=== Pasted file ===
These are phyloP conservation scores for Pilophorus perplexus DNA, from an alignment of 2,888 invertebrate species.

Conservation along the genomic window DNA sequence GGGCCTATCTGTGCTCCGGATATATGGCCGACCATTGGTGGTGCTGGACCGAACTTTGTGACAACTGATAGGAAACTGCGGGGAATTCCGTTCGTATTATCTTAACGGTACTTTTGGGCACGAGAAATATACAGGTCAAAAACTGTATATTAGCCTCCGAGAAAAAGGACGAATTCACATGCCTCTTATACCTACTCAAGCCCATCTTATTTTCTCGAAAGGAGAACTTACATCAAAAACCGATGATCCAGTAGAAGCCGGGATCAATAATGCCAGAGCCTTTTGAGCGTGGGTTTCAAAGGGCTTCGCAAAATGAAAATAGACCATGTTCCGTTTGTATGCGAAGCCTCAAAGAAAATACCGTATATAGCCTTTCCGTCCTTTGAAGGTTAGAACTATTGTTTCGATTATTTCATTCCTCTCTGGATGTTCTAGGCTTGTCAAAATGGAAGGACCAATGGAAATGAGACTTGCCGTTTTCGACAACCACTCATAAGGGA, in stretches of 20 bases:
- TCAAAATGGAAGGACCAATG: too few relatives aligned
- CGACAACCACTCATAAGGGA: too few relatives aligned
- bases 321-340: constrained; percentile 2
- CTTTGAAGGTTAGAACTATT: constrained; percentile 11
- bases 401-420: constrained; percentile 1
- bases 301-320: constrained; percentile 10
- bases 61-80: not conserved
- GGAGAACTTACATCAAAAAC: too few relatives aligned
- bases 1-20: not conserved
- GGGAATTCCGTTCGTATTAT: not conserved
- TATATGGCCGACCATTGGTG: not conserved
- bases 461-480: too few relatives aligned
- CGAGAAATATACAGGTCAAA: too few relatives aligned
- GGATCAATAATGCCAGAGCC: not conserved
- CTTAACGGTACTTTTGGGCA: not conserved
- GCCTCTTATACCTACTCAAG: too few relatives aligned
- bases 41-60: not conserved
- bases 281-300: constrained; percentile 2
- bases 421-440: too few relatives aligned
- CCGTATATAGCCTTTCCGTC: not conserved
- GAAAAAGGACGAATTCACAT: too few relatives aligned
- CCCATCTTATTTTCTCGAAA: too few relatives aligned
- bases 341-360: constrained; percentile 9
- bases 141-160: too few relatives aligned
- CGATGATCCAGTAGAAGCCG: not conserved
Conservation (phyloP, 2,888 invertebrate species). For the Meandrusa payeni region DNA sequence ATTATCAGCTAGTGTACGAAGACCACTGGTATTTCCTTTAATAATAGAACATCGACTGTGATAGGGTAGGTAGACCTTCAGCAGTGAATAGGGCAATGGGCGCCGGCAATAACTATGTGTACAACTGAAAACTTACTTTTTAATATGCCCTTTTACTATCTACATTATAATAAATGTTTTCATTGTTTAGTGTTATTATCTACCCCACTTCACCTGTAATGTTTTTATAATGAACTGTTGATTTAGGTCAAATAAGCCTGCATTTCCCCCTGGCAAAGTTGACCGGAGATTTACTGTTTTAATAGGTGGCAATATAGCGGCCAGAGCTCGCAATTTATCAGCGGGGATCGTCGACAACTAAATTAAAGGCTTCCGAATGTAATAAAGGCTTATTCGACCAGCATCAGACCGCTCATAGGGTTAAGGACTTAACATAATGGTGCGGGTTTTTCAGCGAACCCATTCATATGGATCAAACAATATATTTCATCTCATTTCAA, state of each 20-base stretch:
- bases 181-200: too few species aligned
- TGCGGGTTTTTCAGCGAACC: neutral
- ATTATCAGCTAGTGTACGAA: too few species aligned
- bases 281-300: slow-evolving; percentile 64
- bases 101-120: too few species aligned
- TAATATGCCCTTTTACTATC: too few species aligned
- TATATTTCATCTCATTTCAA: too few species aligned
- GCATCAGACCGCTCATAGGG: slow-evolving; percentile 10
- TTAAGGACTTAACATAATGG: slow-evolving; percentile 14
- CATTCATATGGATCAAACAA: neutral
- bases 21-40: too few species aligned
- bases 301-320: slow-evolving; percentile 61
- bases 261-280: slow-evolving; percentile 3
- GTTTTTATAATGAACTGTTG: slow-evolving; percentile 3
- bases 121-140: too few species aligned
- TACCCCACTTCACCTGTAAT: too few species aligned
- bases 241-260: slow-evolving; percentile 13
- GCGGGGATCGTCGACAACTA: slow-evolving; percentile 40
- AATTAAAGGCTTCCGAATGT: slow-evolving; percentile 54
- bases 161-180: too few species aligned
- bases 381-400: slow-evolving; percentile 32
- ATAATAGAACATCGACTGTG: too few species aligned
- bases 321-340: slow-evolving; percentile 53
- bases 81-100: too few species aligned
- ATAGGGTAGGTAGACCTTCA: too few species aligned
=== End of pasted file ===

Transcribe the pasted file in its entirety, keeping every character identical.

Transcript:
These are phyloP conservation scores for Pilophorus perplexus DNA, from an alignment of 2,888 invertebrate species.

Conservation along the genomic window DNA sequence GGGCCTATCTGTGCTCCGGATATATGGCCGACCATTGGTGGTGCTGGACCGAACTTTGTGACAACTGATAGGAAACTGCGGGGAATTCCGTTCGTATTATCTTAACGGTACTTTTGGGCACGAGAAATATACAGGTCAAAAACTGTATATTAGCCTCCGAGAAAAAGGACGAATTCACATGCCTCTTATACCTACTCAAGCCCATCTTATTTTCTCGAAAGGAGAACTTACATCAAAAACCGATGATCCAGTAGAAGCCGGGATCAATAATGCCAGAGCCTTTTGAGCGTGGGTTTCAAAGGGCTTCGCAAAATGAAAATAGACCATGTTCCGTTTGTATGCGAAGCCTCAAAGAAAATACCGTATATAGCCTTTCCGTCCTTTGAAGGTTAGAACTATTGTTTCGATTATTTCATTCCTCTCTGGATGTTCTAGGCTTGTCAAAATGGAAGGACCAATGGAAATGAGACTTGCCGTTTTCGACAACCACTCATAAGGGA, in stretches of 20 bases:
- TCAAAATGGAAGGACCAATG: too few relatives aligned
- CGACAACCACTCATAAGGGA: too few relatives aligned
- bases 321-340: constrained; percentile 2
- CTTTGAAGGTTAGAACTATT: constrained; percentile 11
- bases 401-420: constrained; percentile 1
- bases 301-320: constrained; percentile 10
- bases 61-80: not conserved
- GGAGAACTTACATCAAAAAC: too few relatives aligned
- bases 1-20: not conserved
- GGGAATTCCGTTCGTATTAT: not conserved
- TATATGGCCGACCATTGGTG: not conserved
- bases 461-480: too few relatives aligned
- CGAGAAATATACAGGTCAAA: too few relatives aligned
- GGATCAATAATGCCAGAGCC: not conserved
- CTTAACGGTACTTTTGGGCA: not conserved
- GCCTCTTATACCTACTCAAG: too few relatives aligned
- bases 41-60: not conserved
- bases 281-300: constrained; percentile 2
- bases 421-440: too few relatives aligned
- CCGTATATAGCCTTTCCGTC: not conserved
- GAAAAAGGACGAATTCACAT: too few relatives aligned
- CCCATCTTATTTTCTCGAAA: too few relatives aligned
- bases 341-360: constrained; percentile 9
- bases 141-160: too few relatives aligned
- CGATGATCCAGTAGAAGCCG: not conserved
Conservation (phyloP, 2,888 invertebrate species). For the Meandrusa payeni region DNA sequence ATTATCAGCTAGTGTACGAAGACCACTGGTATTTCCTTTAATAATAGAACATCGACTGTGATAGGGTAGGTAGACCTTCAGCAGTGAATAGGGCAATGGGCGCCGGCAATAACTATGTGTACAACTGAAAACTTACTTTTTAATATGCCCTTTTACTATCTACATTATAATAAATGTTTTCATTGTTTAGTGTTATTATCTACCCCACTTCACCTGTAATGTTTTTATAATGAACTGTTGATTTAGGTCAAATAAGCCTGCATTTCCCCCTGGCAAAGTTGACCGGAGATTTACTGTTTTAATAGGTGGCAATATAGCGGCCAGAGCTCGCAATTTATCAGCGGGGATCGTCGACAACTAAATTAAAGGCTTCCGAATGTAATAAAGGCTTATTCGACCAGCATCAGACCGCTCATAGGGTTAAGGACTTAACATAATGGTGCGGGTTTTTCAGCGAACCCATTCATATGGATCAAACAATATATTTCATCTCATTTCAA, state of each 20-base stretch:
- bases 181-200: too few species aligned
- TGCGGGTTTTTCAGCGAACC: neutral
- ATTATCAGCTAGTGTACGAA: too few species aligned
- bases 281-300: slow-evolving; percentile 64
- bases 101-120: too few species aligned
- TAATATGCCCTTTTACTATC: too few species aligned
- TATATTTCATCTCATTTCAA: too few species aligned
- GCATCAGACCGCTCATAGGG: slow-evolving; percentile 10
- TTAAGGACTTAACATAATGG: slow-evolving; percentile 14
- CATTCATATGGATCAAACAA: neutral
- bases 21-40: too few species aligned
- bases 301-320: slow-evolving; percentile 61
- bases 261-280: slow-evolving; percentile 3
- GTTTTTATAATGAACTGTTG: slow-evolving; percentile 3
- bases 121-140: too few species aligned
- TACCCCACTTCACCTGTAAT: too few species aligned
- bases 241-260: slow-evolving; percentile 13
- GCGGGGATCGTCGACAACTA: slow-evolving; percentile 40
- AATTAAAGGCTTCCGAATGT: slow-evolving; percentile 54
- bases 161-180: too few species aligned
- bases 381-400: slow-evolving; percentile 32
- ATAATAGAACATCGACTGTG: too few species aligned
- bases 321-340: slow-evolving; percentile 53
- bases 81-100: too few species aligned
- ATAGGGTAGGTAGACCTTCA: too few species aligned